This Kia Sports Car Concept Should’ve Been the Brand’s Miata Killer



But it never made it to production.

2014 Kia GT4 Stinger Concept 2014 Kia GT4 Stinger Concept

Name: Kia GT4 Stinger
Debut: 2014 Detroit Auto Show
Engine: Turbo 2.0-Liter Four-Cylinder
Power: 315 Horsepower
Drive Type: Rear-Wheel Drive

Toyota kicked off production of what was then called the Scion FR-S sports car in 2012, and it spurred a wave of potential rivals from other manufacturers. The Tru 140S concept was Chevrolet’s front-wheel drive alternative. Nissan threw it back to the 1970s with the Datsun 510-inspired IDx concept. And Kia, building off praise for its four-door GT concept from 2011, introduced the GT4 Stinger—a stylish, rear-wheel-drive sports car concept aimed directly at the Scion.

None of those cars ever made it to production, though, the Kia included. Chevrolet killed the Tru 140S before it had any legs and Nissan did the on-again-off-again thing with the IDx, leading nowhere. But the Kia GT4 Stinger was the most interesting proposition of the group.

This is Concept We Forgot, Motor1’s deep dive into the weird and wonderful concept cars you might not remember.

In the mid-aughts, Kia was in the early stages of a boom. The third-generation Optima sedan made a truly compelling alternative to the Honda Accords and Toyota Camrys of the world. The Kia Soul was well-received as a stylish, affordable compact SUV. And we knew the Stinger sports sedan was on the horizon.

Kia debuted the GT4 Stinger at the 2014 Detroit Auto Show with stylish good looks and genuine front-engine, rear-drive proportions. This was no economy car disguised as a coupe—the GT4 Stinger had a turbocharged 2.0-liter engine with a six-speed manual and somewhere in the neighborhood of 315 horsepower.

It also only weighed 2,800 pounds, as much as an FR-S or Subaru BRZ and just a bit more than the Miata at the time. The weight distribution was nearly 50/50, with a bit more over the front axle. It didn’t even have power steering. Kia said it wanted the concept to retain that pure sports car feeling, although, it probably wouldn’t have made it to production without some form of power assist.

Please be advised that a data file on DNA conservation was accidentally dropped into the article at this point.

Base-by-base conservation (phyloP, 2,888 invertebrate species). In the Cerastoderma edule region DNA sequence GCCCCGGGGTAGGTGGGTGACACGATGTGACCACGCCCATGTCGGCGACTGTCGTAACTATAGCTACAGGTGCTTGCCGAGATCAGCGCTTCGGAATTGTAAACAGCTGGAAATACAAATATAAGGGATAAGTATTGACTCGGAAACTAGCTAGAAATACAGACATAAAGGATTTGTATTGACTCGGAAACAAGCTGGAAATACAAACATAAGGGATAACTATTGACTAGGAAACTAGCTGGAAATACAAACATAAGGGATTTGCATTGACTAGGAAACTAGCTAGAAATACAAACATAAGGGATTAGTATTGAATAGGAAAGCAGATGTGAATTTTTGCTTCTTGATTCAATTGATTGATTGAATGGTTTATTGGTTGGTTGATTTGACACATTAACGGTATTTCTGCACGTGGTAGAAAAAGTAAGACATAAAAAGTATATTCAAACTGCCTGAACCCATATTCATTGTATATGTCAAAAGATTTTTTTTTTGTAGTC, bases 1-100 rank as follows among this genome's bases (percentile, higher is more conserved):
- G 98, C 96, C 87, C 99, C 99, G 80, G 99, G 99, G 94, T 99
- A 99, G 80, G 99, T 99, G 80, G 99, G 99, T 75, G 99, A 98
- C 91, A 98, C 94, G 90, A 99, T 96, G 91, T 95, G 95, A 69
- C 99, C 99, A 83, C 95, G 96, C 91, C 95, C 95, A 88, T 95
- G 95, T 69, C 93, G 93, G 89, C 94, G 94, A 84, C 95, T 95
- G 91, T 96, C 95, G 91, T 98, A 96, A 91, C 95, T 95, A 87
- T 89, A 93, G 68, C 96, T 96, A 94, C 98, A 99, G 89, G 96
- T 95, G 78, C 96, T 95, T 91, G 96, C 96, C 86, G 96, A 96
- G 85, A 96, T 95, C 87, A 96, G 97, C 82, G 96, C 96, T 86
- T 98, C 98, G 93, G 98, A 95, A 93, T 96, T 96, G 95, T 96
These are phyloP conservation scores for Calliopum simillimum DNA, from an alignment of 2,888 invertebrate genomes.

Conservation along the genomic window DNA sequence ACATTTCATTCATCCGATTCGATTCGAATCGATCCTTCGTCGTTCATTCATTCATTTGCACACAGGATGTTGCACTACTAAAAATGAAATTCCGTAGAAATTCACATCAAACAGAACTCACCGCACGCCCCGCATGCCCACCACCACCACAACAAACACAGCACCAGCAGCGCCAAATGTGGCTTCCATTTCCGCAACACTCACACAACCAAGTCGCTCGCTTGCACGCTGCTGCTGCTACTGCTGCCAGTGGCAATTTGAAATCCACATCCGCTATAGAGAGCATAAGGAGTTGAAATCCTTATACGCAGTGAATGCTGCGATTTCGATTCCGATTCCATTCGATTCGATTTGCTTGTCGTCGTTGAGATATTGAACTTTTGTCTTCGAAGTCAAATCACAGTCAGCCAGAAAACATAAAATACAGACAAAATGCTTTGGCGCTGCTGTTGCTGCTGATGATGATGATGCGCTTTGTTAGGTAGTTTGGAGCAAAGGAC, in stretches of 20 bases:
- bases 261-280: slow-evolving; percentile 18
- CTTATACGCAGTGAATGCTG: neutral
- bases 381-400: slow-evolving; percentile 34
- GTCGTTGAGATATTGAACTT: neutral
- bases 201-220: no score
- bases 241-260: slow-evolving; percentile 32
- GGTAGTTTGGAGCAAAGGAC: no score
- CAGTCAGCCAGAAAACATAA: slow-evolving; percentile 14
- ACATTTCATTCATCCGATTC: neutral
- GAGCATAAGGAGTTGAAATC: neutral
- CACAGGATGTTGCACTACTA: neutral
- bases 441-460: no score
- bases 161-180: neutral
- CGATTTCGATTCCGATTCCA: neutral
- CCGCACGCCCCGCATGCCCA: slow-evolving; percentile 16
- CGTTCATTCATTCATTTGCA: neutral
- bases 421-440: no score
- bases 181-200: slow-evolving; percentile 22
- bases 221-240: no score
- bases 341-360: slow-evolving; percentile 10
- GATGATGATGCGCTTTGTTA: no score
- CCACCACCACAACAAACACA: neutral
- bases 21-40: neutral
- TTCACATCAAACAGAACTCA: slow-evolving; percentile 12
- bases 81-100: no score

The GT4 Stinger was bigger than the BRZ/FR-S and Miata, too, with a 103.1-inch wheelbase and a total length of 169.7 inches. It was also 4.5 inches wider. That meant more space inside; the rear seat had more room than Toyota’s for-insurance-purposes-only second row. And the liftback-style rear meant a bigger cargo hold.

The interior was designed with lightness in mind, ditching carpeted floor mats for rubber inserts and door handles for door pulls. The floating center console housed the shifter, ignition button… and not much else. Even the center touchscreen was tiny (not uncommon for 2014) and the gauge cluster was merely a see-through piece of glass trim perched atop the steering column. Though it was a manual, there were paddle shifters behind the steering wheel that separately controlled the turn signals and cruise control functions.

The GT4 concept was designed at Kia’s California studio, which had been churning out concept and production cars since the early 1990s. In this case, the idea was to design a vehicle with “sports-car proportions in a back-to-basics 2+2 that could be a daily driver,” noted Kia’s American design manager Kurt Kahl back in 2014. The blacked-out A-pillar gave it a “wrap-around sunglasses” look and the Ignition Yellow paint was borrowed from the Kia Soul’ster concept that debuted a few years prior.

“Driving enjoyment was the number one priority,” chief designer Tom Kearns told Motor Trend. “The GT4 Stinger is a throwback to days when driving a car was a visceral experience that wasn’t muted by electronic gimmickry.”

Unfortunately, the dream of a lightweight Kia sports car never made it to production. Like all the other proposed Toyobaru rivals—the Tru 140S and the IDx—the GT4 Stinger was merely a preview of what could have been. It made the rounds at auto shows around the globe before being retired from the circuit. Ten years later, the GR86 and BRZ still don’t have a genuine two-door rival.

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